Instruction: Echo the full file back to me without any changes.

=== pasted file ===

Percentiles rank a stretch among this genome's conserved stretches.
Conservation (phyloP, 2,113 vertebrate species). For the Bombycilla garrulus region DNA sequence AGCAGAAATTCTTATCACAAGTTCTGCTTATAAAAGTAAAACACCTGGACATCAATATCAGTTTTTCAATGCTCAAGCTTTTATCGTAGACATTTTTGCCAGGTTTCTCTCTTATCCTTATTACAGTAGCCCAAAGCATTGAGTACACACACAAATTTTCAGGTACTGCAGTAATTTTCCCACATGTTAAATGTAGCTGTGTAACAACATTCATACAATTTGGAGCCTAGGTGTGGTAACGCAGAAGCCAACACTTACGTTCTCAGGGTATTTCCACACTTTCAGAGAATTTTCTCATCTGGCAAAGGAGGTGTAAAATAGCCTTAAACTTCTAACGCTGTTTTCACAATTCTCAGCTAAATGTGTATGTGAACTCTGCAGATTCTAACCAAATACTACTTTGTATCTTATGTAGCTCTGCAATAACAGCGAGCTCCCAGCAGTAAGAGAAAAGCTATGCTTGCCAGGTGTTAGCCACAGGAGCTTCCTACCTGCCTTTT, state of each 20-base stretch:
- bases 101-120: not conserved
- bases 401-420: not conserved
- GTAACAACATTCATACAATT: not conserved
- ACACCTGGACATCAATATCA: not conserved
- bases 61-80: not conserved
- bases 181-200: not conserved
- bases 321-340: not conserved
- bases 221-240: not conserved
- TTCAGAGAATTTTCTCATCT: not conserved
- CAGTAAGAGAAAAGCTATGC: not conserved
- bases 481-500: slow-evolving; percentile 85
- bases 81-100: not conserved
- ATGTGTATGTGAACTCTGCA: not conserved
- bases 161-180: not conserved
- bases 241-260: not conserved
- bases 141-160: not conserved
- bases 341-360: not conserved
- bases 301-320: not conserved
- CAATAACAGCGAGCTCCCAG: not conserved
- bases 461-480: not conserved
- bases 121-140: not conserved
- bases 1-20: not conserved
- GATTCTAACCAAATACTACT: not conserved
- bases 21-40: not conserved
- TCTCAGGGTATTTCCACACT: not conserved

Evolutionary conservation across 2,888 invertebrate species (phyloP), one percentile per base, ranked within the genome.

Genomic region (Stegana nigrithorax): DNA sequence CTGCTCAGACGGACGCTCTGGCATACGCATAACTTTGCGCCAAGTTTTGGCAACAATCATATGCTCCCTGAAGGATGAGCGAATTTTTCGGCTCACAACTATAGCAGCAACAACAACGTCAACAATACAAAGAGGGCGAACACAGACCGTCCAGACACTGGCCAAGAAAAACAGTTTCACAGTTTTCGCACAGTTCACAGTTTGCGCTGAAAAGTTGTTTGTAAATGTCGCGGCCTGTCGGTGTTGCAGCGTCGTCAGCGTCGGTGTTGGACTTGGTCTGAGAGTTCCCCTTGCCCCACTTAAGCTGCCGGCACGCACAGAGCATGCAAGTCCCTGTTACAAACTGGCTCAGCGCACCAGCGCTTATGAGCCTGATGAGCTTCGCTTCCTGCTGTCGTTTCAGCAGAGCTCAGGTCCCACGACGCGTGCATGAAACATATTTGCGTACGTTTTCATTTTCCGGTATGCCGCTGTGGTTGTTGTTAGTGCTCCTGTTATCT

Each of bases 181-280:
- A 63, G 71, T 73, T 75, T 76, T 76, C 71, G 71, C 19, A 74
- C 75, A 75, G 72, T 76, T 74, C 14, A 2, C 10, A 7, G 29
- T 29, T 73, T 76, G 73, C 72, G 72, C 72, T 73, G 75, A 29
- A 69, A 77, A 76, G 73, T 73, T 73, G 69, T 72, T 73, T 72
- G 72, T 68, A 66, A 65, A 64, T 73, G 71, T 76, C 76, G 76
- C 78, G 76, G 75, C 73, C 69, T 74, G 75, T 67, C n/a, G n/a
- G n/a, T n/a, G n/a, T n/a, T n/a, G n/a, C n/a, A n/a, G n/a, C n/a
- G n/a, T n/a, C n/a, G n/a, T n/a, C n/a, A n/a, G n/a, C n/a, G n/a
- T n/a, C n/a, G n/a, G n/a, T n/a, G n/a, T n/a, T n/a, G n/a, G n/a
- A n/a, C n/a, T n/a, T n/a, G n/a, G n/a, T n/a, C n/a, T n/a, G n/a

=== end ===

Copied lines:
Percentiles rank a stretch among this genome's conserved stretches.
Conservation (phyloP, 2,113 vertebrate species). For the Bombycilla garrulus region DNA sequence AGCAGAAATTCTTATCACAAGTTCTGCTTATAAAAGTAAAACACCTGGACATCAATATCAGTTTTTCAATGCTCAAGCTTTTATCGTAGACATTTTTGCCAGGTTTCTCTCTTATCCTTATTACAGTAGCCCAAAGCATTGAGTACACACACAAATTTTCAGGTACTGCAGTAATTTTCCCACATGTTAAATGTAGCTGTGTAACAACATTCATACAATTTGGAGCCTAGGTGTGGTAACGCAGAAGCCAACACTTACGTTCTCAGGGTATTTCCACACTTTCAGAGAATTTTCTCATCTGGCAAAGGAGGTGTAAAATAGCCTTAAACTTCTAACGCTGTTTTCACAATTCTCAGCTAAATGTGTATGTGAACTCTGCAGATTCTAACCAAATACTACTTTGTATCTTATGTAGCTCTGCAATAACAGCGAGCTCCCAGCAGTAAGAGAAAAGCTATGCTTGCCAGGTGTTAGCCACAGGAGCTTCCTACCTGCCTTTT, state of each 20-base stretch:
- bases 101-120: not conserved
- bases 401-420: not conserved
- GTAACAACATTCATACAATT: not conserved
- ACACCTGGACATCAATATCA: not conserved
- bases 61-80: not conserved
- bases 181-200: not conserved
- bases 321-340: not conserved
- bases 221-240: not conserved
- TTCAGAGAATTTTCTCATCT: not conserved
- CAGTAAGAGAAAAGCTATGC: not conserved
- bases 481-500: slow-evolving; percentile 85
- bases 81-100: not conserved
- ATGTGTATGTGAACTCTGCA: not conserved
- bases 161-180: not conserved
- bases 241-260: not conserved
- bases 141-160: not conserved
- bases 341-360: not conserved
- bases 301-320: not conserved
- CAATAACAGCGAGCTCCCAG: not conserved
- bases 461-480: not conserved
- bases 121-140: not conserved
- bases 1-20: not conserved
- GATTCTAACCAAATACTACT: not conserved
- bases 21-40: not conserved
- TCTCAGGGTATTTCCACACT: not conserved

Evolutionary conservation across 2,888 invertebrate species (phyloP), one percentile per base, ranked within the genome.

Genomic region (Stegana nigrithorax): DNA sequence CTGCTCAGACGGACGCTCTGGCATACGCATAACTTTGCGCCAAGTTTTGGCAACAATCATATGCTCCCTGAAGGATGAGCGAATTTTTCGGCTCACAACTATAGCAGCAACAACAACGTCAACAATACAAAGAGGGCGAACACAGACCGTCCAGACACTGGCCAAGAAAAACAGTTTCACAGTTTTCGCACAGTTCACAGTTTGCGCTGAAAAGTTGTTTGTAAATGTCGCGGCCTGTCGGTGTTGCAGCGTCGTCAGCGTCGGTGTTGGACTTGGTCTGAGAGTTCCCCTTGCCCCACTTAAGCTGCCGGCACGCACAGAGCATGCAAGTCCCTGTTACAAACTGGCTCAGCGCACCAGCGCTTATGAGCCTGATGAGCTTCGCTTCCTGCTGTCGTTTCAGCAGAGCTCAGGTCCCACGACGCGTGCATGAAACATATTTGCGTACGTTTTCATTTTCCGGTATGCCGCTGTGGTTGTTGTTAGTGCTCCTGTTATCT

Each of bases 181-280:
- A 63, G 71, T 73, T 75, T 76, T 76, C 71, G 71, C 19, A 74
- C 75, A 75, G 72, T 76, T 74, C 14, A 2, C 10, A 7, G 29
- T 29, T 73, T 76, G 73, C 72, G 72, C 72, T 73, G 75, A 29
- A 69, A 77, A 76, G 73, T 73, T 73, G 69, T 72, T 73, T 72
- G 72, T 68, A 66, A 65, A 64, T 73, G 71, T 76, C 76, G 76
- C 78, G 76, G 75, C 73, C 69, T 74, G 75, T 67, C n/a, G n/a
- G n/a, T n/a, G n/a, T n/a, T n/a, G n/a, C n/a, A n/a, G n/a, C n/a
- G n/a, T n/a, C n/a, G n/a, T n/a, C n/a, A n/a, G n/a, C n/a, G n/a
- T n/a, C n/a, G n/a, G n/a, T n/a, G n/a, T n/a, T n/a, G n/a, G n/a
- A n/a, C n/a, T n/a, T n/a, G n/a, G n/a, T n/a, C n/a, T n/a, G n/a